Biden welcomes Jordan’s king as hostage deal is decided in Israel-Hamas conflict

Biden welcomes Jordan’s king as hostage deal is decided in Israel-Hamas conflict

WASHINGTON (AP) — President Joe Biden welcomed Jordan’s King Abdullah II to the White House on Monday for talks set to cover the effort to free hostages held in Gaza and growing concern over a possible Israeli military operation in the border city of Rafah.

It was the first meeting between the allies since three American troops were killed last month in a drone strike against a U.S. base in Jordan. Biden blamed Iran-backed militias for the deaths, the first for the U.S. after months of strikes by such groups against American forces across the Middle East since the start of the Israel-Hamas war.

National Security Council spokesman John Kirby said the two leaders would discuss efforts to help end the conflict, humanitarian assistance into Gaza and “a vision for a durable peace to include the viability of a two state solution with Israel’s security guaranteed.”

The meeting with King Abdullah II comes as Biden and his aides are working to broker another pause in Israel’s war against Hamas in order to send humanitarian aid and supplies into the region and get hostages out. The White House faces growing criticism from Arab Americans over the administration’s continued support for Israel in the face of growing casualties in Gaza since Hamas launched its Oct 7 attack on Israel.

Biden, joined by his wife, Jill, welcomed the king, Queen Raina, and crown prince Hussein at the White House before the leaders met. The president and the king were set to deliver statements Monday afternoon.

It appeared a deal for another pause in the fighting was getting close. A senior U.S. administration official said Sunday that after weeks of shuttle diplomacy and phone conversations, a framework was essentially in place for a deal that could see the release of the remaining hostages held by Hamas in Gaza in exchange for a halt to fighting.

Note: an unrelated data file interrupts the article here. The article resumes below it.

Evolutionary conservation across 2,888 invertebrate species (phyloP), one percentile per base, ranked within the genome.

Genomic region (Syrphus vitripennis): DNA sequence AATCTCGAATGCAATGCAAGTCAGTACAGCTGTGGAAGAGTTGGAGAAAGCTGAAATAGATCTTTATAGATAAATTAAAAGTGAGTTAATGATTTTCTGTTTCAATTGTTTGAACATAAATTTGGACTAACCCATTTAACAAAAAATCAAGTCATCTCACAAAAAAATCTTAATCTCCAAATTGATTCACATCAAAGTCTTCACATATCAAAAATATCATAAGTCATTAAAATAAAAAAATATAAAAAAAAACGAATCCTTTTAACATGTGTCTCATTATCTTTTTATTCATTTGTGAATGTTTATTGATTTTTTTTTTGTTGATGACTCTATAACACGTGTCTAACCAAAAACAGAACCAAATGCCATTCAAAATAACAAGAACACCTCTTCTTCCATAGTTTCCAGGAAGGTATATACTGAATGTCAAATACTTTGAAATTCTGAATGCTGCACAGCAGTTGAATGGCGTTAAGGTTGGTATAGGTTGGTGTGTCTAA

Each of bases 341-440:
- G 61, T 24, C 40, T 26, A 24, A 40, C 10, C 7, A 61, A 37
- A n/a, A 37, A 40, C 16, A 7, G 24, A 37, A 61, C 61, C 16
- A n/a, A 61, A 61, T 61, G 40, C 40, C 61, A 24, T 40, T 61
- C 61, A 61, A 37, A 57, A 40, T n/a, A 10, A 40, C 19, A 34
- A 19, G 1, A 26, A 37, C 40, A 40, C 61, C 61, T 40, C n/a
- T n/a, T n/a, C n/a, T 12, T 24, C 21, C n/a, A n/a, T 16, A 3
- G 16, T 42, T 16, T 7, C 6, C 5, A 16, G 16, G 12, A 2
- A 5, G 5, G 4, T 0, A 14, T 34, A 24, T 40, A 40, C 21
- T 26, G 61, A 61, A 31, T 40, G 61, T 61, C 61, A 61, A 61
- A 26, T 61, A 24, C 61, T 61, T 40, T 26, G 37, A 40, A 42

The official, who spoke on the condition of anonymity to discuss the negotiations, acknowledged that gaps remained but declined to specify what they are. The official said Israeli military pressure on Hamas in Khan Younis over the last several week s has helped bring the militant group closer to accepting an agreement. The potential for an agreement took up the majority of Biden’s call Sunday with Israeli Prime Minister Benjamin Netanyahu and was going to come up in his conversations with the king on Monday.

Kirby said the U.S. still opposed a general ceasefire in Gaza, as Abdullah and other regional leaders have called for.

Netanyahu and Biden also had a significant back and forth about the potential expansion of Israeli military operations into Rafah and that Biden reiterated U.S. opposition to the idea under the “current conditions” while more than 1.3 million people are sheltering there.

Kirby on Monday noted that there were “legitimate military targets” for the Israelis in Rafah, but said the Israelis must ensure their operations are designed to protect the lives of innocent civilians.

Biden, who last week called Israel’s military response in Gaza “over the top,” also sought “urgent and specific” steps to strengthen humanitarian aid.

The official said the Israelis “made clear they would not contemplate an operation” in Rafah without safeguarding the civilian population. The official said the U.S. is not sure there is a feasible plan to relocate civilians out of Rafah to allow military operations to take place.

Jordan and other Arab states have been highly critical of Israel’s actions and have eschewed public support for long-term planning over what happens next, arguing that the fighting must end before such discussions can begin. They have been demanding a cease-fire since mid-October as civilian casualties began to skyrocket.

Biden had planned to visit Jordan during his trip to Israel in October shortly after the Oct. 7 attack by Hamas, but the trip was scrapped. On his way home from Israel, Biden announced he’d helped broker the first deal to pause fighting temporarily and to open the crossing in Rafah to humanitarian aid.

In the months since, members of his administration have made repeated trips to the region to engage with leaders there.

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